Committee to assess flood losses
-but no promises says Sawh -record rainfall; 2.5" last Sunday
By Nigel Williams
January 8, 2004
Minister of Agriculture Satyadeow Sawh says he has mandated regional officials to set up two committees: one to look at health and the other one to assess the losses to farmers as a result of recent floods.
Up to yesterday there were still a number of villages under water and with the predictions that there would be more rainfall the areas could remain flooded for another week.
Sawh told the media at a press conference that the committees, which are expected to be formed immediately, would be headed by the respective regional chairmen and the one dealing with health would comprise representatives of the ministries of Health and Local Government. The other committee to assess farm losses will comprise representatives from the ministries of Agriculture and Local Government.
Sawh observed it was the tendency of some farmers to overestimate losses so as to secure large compensation, but he said the losses committee would need to do a thorough job.
"But amidst this all I am not promising anyone that the government would compensate them. I would have to take the recommendations to Cabinet and present their cases and hope that the president would help."
Taking it slow: Stabroek News' Chief Photographer Ken Moore snapped this child gingerly making her way out of a yard at Buxton, East Coast Demerara on Monday. Floodwaters totally obscured the bridge so she had to feel her way out with her feet. The beauti
Additionally, Sawh said he had mandated the regional chairmen to draft a list of all of their short-term and long-term emergency D&I works to be presented to him tomorrow. Once the lists were in, a request will be made at the Ministry of Finance for funds to finance the short-term projects.
He said at the end of the flood he was hoping to meet with all stakeholders so as to draft a national D&I strategy to avert future floods. He conceded that the ministry did not have the capacity to handle the amount of rainfall the country had been experiencing over the past two weeks.
Chief Hydromet Officer Dilip Jaigopaul said only two times in the country's recorded history had there been such heavy rainfall during the months of December and January. He reported that between January 1-6 rainfall ranged from 4 inches to 6 inches which according to Ravi Narine of the D&I Board was far above what the pumps in the country could handle. Narine said the country's D&I system could only effectively drain one inch of rainfall per day. He said because on some days there was an excess, the backlog which was not drained along with water flowing from the backlands accumulated in clogged canals and further compounded the situation.
Jaigopaul said on January 4 rainfall was reported at 2 to 2.5 inches. He forecast that there would be a sustained drop in rainfall by mid-January and assured that after then rainfall would not exceed two inches for the rest of the month.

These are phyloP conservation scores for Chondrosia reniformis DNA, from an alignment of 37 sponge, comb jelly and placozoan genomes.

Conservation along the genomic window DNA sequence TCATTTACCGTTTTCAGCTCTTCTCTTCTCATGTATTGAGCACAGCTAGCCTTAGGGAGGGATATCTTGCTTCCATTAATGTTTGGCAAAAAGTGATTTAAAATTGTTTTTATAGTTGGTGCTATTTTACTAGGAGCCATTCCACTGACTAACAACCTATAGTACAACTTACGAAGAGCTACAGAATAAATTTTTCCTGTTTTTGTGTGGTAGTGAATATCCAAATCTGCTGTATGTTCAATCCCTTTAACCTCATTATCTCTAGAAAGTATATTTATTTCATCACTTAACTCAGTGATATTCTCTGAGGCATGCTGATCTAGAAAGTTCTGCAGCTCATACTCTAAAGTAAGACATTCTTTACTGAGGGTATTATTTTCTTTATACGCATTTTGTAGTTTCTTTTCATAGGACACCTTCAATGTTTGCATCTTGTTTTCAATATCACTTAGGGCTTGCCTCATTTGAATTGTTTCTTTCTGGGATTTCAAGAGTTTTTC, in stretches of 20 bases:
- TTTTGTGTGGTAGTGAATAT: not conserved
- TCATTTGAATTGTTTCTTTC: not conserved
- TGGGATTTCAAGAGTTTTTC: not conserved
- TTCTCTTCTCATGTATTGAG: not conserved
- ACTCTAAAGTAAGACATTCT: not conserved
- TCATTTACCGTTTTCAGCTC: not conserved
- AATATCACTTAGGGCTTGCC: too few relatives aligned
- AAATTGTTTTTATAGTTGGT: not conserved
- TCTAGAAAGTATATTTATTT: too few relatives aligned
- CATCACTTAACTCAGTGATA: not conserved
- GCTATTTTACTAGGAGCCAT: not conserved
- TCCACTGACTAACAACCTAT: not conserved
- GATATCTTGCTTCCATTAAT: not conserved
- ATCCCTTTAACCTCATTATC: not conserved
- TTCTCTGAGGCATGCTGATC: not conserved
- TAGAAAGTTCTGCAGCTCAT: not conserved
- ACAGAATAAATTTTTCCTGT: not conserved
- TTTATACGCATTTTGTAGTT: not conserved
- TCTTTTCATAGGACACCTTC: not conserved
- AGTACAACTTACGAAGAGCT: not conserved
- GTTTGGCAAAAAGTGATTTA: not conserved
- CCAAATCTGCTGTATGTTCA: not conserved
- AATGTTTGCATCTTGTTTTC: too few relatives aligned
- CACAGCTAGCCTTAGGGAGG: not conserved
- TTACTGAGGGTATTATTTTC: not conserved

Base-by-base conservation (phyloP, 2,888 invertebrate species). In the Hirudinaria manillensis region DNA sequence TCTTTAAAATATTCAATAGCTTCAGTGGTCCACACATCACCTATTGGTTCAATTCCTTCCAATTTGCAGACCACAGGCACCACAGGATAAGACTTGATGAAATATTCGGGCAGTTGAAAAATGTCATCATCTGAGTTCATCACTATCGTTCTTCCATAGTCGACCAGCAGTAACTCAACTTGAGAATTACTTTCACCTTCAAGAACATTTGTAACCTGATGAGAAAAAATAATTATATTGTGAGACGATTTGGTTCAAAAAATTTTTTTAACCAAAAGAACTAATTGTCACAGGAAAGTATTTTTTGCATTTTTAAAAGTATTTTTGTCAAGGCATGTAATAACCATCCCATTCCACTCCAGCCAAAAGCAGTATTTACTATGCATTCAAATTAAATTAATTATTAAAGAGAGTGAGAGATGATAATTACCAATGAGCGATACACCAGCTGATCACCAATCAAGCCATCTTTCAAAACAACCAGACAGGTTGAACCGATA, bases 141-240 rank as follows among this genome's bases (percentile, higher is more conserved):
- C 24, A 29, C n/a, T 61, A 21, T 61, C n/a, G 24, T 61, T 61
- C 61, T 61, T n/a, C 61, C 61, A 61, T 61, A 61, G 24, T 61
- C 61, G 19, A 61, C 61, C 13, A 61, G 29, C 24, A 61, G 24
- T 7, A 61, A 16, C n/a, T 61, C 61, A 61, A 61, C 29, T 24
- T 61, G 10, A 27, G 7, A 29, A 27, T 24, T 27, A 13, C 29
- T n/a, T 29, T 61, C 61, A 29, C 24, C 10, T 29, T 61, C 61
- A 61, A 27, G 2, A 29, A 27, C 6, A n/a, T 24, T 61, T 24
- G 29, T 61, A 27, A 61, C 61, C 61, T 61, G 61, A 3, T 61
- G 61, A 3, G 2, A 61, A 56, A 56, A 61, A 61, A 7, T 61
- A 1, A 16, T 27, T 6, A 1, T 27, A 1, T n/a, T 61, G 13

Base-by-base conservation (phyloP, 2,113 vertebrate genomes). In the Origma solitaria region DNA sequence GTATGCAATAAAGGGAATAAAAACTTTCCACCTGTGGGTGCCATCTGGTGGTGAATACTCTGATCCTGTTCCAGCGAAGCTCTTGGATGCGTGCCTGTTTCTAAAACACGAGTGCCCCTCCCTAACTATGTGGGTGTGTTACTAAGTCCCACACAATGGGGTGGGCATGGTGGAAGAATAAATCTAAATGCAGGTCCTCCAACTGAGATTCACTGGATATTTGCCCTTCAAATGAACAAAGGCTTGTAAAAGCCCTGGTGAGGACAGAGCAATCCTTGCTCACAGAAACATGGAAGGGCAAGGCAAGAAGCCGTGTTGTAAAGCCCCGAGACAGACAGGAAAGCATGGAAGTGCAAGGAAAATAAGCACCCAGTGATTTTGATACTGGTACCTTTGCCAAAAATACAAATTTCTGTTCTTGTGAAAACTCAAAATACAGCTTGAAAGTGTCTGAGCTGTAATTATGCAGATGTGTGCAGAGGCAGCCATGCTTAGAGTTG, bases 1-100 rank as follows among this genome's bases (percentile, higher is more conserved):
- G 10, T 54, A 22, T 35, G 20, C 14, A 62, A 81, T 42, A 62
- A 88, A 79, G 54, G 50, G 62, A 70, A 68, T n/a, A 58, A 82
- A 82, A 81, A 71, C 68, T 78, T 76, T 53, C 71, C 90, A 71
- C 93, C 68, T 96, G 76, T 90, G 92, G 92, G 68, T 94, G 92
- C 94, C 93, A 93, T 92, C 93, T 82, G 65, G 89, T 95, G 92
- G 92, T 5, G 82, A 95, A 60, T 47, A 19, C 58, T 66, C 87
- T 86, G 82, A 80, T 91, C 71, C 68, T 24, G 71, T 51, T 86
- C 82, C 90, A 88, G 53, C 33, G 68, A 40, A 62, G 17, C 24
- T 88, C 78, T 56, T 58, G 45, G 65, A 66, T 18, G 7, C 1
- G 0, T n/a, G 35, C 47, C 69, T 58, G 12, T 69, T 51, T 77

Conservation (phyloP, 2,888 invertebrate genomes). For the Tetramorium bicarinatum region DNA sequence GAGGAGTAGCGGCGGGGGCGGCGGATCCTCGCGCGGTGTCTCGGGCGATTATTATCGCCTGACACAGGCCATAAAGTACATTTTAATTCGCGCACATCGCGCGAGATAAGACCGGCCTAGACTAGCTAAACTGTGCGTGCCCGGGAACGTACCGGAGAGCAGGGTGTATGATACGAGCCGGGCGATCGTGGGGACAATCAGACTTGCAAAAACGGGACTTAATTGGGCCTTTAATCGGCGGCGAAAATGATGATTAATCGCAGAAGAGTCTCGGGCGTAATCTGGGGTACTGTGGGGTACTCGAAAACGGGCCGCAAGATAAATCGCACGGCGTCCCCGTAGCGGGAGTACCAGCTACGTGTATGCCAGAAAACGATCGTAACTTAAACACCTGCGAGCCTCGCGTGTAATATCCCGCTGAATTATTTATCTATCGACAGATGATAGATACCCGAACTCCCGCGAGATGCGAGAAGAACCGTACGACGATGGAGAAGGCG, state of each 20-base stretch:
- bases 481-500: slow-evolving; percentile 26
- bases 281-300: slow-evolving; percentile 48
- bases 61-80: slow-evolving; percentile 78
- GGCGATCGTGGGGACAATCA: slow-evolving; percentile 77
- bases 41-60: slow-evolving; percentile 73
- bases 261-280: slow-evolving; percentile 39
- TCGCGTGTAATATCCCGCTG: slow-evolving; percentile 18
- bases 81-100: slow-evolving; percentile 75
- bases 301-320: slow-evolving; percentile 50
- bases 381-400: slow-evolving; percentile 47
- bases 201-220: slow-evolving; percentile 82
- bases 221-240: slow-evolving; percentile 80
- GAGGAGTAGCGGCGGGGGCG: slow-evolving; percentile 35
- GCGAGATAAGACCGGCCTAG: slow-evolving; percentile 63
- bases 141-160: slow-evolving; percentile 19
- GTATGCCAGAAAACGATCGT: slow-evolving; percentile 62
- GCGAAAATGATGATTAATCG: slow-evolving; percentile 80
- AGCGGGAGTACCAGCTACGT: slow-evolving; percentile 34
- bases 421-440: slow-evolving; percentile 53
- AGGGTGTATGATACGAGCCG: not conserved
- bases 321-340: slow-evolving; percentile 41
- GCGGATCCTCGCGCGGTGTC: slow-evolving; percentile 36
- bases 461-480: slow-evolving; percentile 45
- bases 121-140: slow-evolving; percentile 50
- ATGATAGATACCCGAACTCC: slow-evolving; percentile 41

Sawh told reporters that Chairman of Region Four Allan Munroe had told him that the region was not prepared for the unexpected rainfall and even if it was the systems in place were not adequate to prevent the floods.
Yesterday's news conference followed a meeting of regional chairmen and the minister.
Apart from Region Four all of the other regions have reported that they were able to minimise flooding due to improved D&I systems which were installed months before.
Sawh said, however, that Munroe reported that for now the four trouble areas in his region were Buxton, Cane Grove, Nootenzuil and Clonbrook. According to Munroe, the situation at Buxton remained unchanged due to the malfunctioning of the drainage pump. But Narine said that the pump which cost some $25M and had been installed at Buxton four years ago had been vandalized, not malfunctioned.
He said it was very costly to repair the pump and until that was done Buxton would have to depend on Guysuco to help drain the water. Stabroek News was told that during one of the several eruptions of violence in Buxton last year persons had gone to the station and damaged the mobile pump.
At Clonbrook, reports are that one of the sluices was not working while at Nootenzuil the sluices were now undergoing repairs and as such the area had to depend upon the Victoria and Cove and John pumps to drain the water. Narine said a team of engineers was dispatched to the area yesterday to assess the situation.
At Cane Grove, Narine confirmed that two of three electrical pumps at Strathavon were in operation. He said there was another pump at Huntley, Cane Grove which also had developed mechanical problems on Sunday but that was now fixed.
With respect to Strathavon, Narine told the media that for eight years the third pump had been out of operation.
He said when he assumed the responsibility as CEO all three of the pumps were inoperable but they were able to rehabilitate two. He said the third pump was not repaired then because at that time it was felt that to replace the pump would be more economical than to repair it. He added that government had recently allocated $262M for improvement of D&I systems in nine coastal areas and Cane Grove was one of those. Narine said once the money was disbursed and everything was in place the malfunctioning pump would be replaced.
Acting Chief Executive Officer of Guysuco, Keith Ward, who also shared the press conference, told reporters that 90-95% of the total pumping capacity of the corporation was in operation. He said at the moment Guysuco had 19 pumps, 18 of which were in operation. He said two mobile pumps were also working. Ward assured that Guysuco was doing its best to ensure that the pumps worked around the clock.